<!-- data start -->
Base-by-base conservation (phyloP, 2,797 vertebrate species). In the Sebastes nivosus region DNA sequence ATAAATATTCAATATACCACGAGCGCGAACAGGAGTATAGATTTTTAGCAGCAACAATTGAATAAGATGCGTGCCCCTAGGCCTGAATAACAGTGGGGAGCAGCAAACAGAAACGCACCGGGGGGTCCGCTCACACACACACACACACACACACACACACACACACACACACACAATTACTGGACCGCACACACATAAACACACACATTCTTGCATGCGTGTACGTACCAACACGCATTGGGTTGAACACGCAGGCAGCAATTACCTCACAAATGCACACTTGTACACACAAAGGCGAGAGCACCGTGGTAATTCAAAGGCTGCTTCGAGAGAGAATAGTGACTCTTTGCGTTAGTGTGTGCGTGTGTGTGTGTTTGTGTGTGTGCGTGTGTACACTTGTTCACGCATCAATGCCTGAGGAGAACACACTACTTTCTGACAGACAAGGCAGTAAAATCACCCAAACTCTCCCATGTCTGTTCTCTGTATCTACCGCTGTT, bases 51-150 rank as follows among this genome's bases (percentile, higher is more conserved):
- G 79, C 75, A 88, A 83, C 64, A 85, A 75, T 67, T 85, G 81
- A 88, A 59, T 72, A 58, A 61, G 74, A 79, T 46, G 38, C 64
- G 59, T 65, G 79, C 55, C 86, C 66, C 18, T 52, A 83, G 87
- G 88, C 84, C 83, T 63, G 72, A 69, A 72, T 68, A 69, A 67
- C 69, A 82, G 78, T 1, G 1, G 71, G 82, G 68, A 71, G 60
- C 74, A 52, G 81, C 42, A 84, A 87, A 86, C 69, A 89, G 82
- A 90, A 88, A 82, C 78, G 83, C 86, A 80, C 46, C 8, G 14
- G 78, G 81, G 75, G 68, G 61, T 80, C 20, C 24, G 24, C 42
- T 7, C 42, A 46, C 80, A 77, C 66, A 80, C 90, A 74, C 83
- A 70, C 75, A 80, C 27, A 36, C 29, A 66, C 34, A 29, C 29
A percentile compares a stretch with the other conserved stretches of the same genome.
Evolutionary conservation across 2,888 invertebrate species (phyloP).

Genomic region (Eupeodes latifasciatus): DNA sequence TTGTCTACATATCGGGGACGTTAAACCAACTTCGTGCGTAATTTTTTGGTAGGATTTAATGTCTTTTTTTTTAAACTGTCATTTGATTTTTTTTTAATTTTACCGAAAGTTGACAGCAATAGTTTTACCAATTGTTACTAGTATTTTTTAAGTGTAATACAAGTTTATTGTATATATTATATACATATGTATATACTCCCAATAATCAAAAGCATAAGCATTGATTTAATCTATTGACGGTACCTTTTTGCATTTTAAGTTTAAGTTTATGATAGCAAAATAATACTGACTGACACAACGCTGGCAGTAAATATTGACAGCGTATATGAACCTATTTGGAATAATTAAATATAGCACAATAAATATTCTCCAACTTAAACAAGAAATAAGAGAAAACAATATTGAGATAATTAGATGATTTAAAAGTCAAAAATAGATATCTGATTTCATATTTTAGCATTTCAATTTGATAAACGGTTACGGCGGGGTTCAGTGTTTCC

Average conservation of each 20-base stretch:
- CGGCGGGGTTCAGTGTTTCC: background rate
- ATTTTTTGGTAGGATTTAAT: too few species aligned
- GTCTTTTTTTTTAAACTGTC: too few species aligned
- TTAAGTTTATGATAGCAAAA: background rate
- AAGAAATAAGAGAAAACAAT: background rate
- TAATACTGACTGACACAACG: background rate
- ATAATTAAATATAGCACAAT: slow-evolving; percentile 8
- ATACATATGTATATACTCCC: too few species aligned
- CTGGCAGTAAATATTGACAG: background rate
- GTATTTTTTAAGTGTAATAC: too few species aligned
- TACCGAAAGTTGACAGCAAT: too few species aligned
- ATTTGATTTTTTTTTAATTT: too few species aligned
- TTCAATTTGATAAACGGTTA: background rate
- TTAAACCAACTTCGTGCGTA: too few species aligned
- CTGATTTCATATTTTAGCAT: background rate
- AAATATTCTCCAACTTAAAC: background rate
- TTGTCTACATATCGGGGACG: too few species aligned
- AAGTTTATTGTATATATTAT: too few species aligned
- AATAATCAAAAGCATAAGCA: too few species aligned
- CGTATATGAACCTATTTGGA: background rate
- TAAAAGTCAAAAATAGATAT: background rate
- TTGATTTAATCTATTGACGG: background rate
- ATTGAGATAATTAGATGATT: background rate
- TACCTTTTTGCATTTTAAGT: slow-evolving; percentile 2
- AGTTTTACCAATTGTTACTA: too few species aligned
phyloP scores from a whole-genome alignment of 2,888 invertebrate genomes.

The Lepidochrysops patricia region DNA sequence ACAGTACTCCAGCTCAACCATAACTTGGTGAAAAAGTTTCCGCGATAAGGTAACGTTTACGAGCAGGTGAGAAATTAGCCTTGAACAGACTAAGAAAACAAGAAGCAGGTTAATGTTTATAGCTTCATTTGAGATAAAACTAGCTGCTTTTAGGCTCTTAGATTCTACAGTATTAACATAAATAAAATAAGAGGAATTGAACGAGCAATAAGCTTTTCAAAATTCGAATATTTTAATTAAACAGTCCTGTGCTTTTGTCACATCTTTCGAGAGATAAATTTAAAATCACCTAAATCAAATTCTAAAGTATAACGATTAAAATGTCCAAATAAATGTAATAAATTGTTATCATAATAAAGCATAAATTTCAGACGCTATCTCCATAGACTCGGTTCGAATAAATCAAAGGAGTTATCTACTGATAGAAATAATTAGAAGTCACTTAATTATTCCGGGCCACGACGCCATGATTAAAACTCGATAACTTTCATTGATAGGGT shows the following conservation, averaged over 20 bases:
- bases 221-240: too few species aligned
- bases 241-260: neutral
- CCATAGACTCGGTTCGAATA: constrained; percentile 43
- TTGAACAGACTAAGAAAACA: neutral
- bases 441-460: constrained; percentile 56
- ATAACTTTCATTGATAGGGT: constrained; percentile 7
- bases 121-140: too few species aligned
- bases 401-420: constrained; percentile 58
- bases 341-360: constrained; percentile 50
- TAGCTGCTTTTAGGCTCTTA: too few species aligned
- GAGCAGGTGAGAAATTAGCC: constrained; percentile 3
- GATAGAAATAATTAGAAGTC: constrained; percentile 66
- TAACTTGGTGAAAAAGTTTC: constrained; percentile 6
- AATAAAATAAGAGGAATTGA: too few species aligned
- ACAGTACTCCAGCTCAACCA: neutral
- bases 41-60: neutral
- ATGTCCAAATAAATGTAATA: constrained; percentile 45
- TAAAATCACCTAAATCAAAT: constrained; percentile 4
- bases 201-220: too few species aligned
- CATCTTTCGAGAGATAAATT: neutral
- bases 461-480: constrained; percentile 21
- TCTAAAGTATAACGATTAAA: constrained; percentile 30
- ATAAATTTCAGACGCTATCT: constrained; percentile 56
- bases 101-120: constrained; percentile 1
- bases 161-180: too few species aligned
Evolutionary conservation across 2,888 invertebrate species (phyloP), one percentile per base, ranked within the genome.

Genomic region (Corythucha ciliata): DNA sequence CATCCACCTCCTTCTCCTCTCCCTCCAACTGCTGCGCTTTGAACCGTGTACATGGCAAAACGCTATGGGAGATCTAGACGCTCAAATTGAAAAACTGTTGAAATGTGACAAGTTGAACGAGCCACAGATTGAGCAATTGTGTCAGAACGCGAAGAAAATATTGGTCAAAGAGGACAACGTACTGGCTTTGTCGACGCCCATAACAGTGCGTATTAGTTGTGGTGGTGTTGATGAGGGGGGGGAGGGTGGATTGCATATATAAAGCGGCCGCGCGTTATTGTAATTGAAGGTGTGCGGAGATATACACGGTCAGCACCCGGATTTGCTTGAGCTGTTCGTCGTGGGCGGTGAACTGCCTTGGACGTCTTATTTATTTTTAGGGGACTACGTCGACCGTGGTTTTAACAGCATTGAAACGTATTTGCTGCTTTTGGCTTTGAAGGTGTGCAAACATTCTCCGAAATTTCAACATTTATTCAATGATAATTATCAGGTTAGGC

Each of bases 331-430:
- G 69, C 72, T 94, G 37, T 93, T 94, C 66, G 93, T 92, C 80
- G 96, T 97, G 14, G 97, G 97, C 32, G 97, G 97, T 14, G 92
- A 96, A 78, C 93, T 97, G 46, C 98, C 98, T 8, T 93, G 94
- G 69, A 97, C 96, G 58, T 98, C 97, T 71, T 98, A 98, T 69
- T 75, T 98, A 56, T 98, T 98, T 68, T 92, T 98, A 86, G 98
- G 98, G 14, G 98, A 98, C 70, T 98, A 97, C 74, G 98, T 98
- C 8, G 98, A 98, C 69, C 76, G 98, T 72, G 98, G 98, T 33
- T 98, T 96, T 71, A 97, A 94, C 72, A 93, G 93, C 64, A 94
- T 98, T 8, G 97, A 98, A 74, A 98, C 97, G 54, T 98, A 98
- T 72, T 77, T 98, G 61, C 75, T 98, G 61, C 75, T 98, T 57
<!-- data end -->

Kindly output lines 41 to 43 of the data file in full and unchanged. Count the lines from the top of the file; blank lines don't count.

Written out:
phyloP scores from a whole-genome alignment of 2,888 invertebrate genomes.

The Lepidochrysops patricia region DNA sequence ACAGTACTCCAGCTCAACCATAACTTGGTGAAAAAGTTTCCGCGATAAGGTAACGTTTACGAGCAGGTGAGAAATTAGCCTTGAACAGACTAAGAAAACAAGAAGCAGGTTAATGTTTATAGCTTCATTTGAGATAAAACTAGCTGCTTTTAGGCTCTTAGATTCTACAGTATTAACATAAATAAAATAAGAGGAATTGAACGAGCAATAAGCTTTTCAAAATTCGAATATTTTAATTAAACAGTCCTGTGCTTTTGTCACATCTTTCGAGAGATAAATTTAAAATCACCTAAATCAAATTCTAAAGTATAACGATTAAAATGTCCAAATAAATGTAATAAATTGTTATCATAATAAAGCATAAATTTCAGACGCTATCTCCATAGACTCGGTTCGAATAAATCAAAGGAGTTATCTACTGATAGAAATAATTAGAAGTCACTTAATTATTCCGGGCCACGACGCCATGATTAAAACTCGATAACTTTCATTGATAGGGT shows the following conservation, averaged over 20 bases:
- bases 221-240: too few species aligned